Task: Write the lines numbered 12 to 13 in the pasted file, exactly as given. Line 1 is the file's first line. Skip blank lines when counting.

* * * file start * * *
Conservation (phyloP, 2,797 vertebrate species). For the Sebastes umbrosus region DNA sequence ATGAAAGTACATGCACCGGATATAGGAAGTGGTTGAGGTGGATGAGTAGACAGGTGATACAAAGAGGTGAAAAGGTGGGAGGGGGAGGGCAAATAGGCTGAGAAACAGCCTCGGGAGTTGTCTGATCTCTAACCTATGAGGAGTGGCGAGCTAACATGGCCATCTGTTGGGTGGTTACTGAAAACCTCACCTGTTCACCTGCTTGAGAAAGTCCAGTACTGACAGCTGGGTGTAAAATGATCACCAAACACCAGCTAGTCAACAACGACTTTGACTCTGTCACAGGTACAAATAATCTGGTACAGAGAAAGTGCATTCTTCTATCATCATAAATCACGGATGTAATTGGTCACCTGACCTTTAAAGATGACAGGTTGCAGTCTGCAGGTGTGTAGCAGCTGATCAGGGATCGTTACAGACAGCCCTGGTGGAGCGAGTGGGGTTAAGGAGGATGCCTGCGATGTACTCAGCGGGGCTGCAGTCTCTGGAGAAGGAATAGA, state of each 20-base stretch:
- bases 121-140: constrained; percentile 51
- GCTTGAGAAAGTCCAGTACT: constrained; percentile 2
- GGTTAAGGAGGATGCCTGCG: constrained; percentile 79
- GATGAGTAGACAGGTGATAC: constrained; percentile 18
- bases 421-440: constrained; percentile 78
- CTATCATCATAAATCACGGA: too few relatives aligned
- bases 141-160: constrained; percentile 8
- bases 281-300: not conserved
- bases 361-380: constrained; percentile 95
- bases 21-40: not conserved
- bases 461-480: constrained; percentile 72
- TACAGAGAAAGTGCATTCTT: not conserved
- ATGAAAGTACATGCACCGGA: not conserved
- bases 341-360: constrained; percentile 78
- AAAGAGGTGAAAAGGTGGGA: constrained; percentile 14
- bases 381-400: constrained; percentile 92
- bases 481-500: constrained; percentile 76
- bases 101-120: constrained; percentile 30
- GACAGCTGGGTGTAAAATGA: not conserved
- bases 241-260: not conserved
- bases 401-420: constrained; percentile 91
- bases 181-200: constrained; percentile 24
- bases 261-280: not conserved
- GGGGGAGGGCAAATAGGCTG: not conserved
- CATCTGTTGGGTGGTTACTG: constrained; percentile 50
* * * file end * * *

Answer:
- bases 461-480: constrained; percentile 72
- TACAGAGAAAGTGCATTCTT: not conserved